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"Wrongfully Born" Ohio Case Another Step Down Morality's Slippery Slope

By Joe Giardiello

It’s quite possible that American morality will take its next step down that precarious slippery slope today.  You know the one.  It started sometime back in the 1960’s but didn’t really get rolling until Roe vs. Wade in 1973.

The forces of relative morality gave a mighty push down the slope recently with the starvation death of Terri Schaivo.  Judges, lawyers and a husband with ulterior motives were given the power to decide if a life is actually worth living.  But now, from Ohio, comes a case that will chill opponents of Schaivo’s forced starvation (and maybe a few others) to the bone.

It seems a couple of loving parents, Helen and Richard Schirmer, are seeking monetary damages for the “wrongful birth” of their son, Matthew, whom they would have aborted had doctors told them about a possible genetic defect.

The Schirmers knew the child had a one-in-three chance (higher if it was a boy) of being born with a genetic defect that could have left the child mentally and physically disabled. 

Despite the known risks, in 1997, Mrs. Schirmer became pregnant and had genetic tests and an ultrasound of the unborn baby that showed, according to the lawsuit, the child was a girl and carried the same inactive form of the defect that the mother carried.  The parents claim they told doctors they wanted to abort the child should she have an active form of the defect.  (Put aside for a moment the fact that the parents are admitting they went into the pregnancy with the plan to abort a less than perfect child.)  

Although there is no comment from attorneys for the doctors or the hospital on the merits of the suit, one would imagine, especially in such a case, they would have qualified everything they told the Schirmers at the time of the tests.  It’s no secret that medical science is partially an art form, and there is always the potential for errors that are not from negligence and which are unforeseeable.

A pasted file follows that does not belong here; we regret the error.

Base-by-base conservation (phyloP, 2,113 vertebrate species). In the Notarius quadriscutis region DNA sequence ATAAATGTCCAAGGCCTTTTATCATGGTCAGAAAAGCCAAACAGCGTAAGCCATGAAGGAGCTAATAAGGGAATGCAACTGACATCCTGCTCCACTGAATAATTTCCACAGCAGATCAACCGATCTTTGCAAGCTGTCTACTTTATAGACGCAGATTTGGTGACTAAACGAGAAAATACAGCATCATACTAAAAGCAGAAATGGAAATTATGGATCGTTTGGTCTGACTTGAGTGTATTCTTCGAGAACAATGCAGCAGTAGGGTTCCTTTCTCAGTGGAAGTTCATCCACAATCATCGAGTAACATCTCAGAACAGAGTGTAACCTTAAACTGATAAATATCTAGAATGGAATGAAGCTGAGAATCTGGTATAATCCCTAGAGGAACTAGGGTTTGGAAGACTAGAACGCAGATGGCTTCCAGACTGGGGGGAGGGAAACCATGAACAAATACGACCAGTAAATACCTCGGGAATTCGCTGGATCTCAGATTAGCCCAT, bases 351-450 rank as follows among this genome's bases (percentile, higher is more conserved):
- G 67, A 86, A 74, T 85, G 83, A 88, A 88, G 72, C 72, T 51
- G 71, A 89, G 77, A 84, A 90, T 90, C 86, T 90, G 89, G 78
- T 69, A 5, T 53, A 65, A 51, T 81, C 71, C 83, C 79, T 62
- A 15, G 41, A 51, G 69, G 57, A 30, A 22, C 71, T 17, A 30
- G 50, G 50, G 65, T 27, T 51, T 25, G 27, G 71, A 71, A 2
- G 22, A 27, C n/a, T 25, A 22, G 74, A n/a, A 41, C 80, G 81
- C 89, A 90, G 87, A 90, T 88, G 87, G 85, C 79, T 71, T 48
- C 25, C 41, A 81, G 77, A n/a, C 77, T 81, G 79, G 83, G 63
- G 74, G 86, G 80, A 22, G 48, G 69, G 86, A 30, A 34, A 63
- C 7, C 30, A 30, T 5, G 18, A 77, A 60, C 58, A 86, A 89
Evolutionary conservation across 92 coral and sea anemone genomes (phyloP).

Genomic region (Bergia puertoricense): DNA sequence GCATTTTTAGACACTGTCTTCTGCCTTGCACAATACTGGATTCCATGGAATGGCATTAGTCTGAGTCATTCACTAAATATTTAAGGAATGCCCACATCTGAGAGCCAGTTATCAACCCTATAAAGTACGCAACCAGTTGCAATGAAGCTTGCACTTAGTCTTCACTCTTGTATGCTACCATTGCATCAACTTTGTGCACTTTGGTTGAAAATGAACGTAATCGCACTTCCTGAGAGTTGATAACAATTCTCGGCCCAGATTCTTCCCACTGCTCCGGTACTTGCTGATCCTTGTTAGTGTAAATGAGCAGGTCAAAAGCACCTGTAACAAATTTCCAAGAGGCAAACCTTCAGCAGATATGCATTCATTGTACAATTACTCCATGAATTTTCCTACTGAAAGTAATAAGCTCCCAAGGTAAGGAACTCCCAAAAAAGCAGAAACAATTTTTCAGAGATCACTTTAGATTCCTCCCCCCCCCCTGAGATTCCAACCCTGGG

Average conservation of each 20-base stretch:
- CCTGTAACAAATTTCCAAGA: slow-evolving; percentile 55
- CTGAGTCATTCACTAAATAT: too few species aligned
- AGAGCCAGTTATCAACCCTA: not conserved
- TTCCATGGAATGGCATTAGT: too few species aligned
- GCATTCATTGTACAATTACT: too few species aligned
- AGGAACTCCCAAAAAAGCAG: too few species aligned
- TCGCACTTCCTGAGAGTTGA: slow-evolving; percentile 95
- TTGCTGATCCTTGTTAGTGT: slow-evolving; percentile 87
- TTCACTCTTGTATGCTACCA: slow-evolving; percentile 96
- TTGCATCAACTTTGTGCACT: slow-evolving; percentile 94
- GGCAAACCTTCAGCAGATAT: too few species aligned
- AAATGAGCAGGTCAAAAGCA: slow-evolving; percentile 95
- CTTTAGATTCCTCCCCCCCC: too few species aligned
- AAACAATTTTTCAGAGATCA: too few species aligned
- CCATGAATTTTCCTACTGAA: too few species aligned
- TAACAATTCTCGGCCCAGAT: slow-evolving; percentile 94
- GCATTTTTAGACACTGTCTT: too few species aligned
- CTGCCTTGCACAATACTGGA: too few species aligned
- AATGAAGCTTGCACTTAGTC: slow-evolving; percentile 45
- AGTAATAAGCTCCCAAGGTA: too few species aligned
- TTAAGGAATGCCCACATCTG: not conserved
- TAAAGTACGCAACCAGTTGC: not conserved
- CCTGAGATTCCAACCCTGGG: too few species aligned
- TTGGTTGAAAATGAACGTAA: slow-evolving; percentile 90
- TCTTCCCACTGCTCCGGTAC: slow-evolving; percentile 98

This case has already wound itself through a common pleas court and an appeals court who ruled, respectively, that the Schirmers can sue for prenatal and delivery expenses, as well as expenses after the child was born. 

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The Ohio Supreme Court will decide today on the previous issues as well as whether the Schirmers can also sue for monetary damages for pain and suffering.  It is important to note that none of these courts have ruled on the merits of the case – just whether the case can be tried under Ohio law. 

The medical community is, of course watching this case closely, since it may very well help them decide whether to even offer such genetic testing in the future.  Why risk giving parents such information if the tests prove erroneous and they end up getting sued. 

Not to worry you may say.  These “parents” are only trying to recoup the money they have spent caring for their child, which they otherwise wouldn’t be burdened with if the doctors and hospital had not given them erroneous information. 

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But there is a much more insidious side to the story.  We’re back to the old slippery slope.  Once a child is declared “wrongfully born” how long will it be before liberals are claiming it can be starved to death?  After all, what sort of life is it if the child can’t even feed himself or talk or walk?  Is that really a quality of life worth living?  And who better to decide such a case than judges sitting contently in their ivory tower.  








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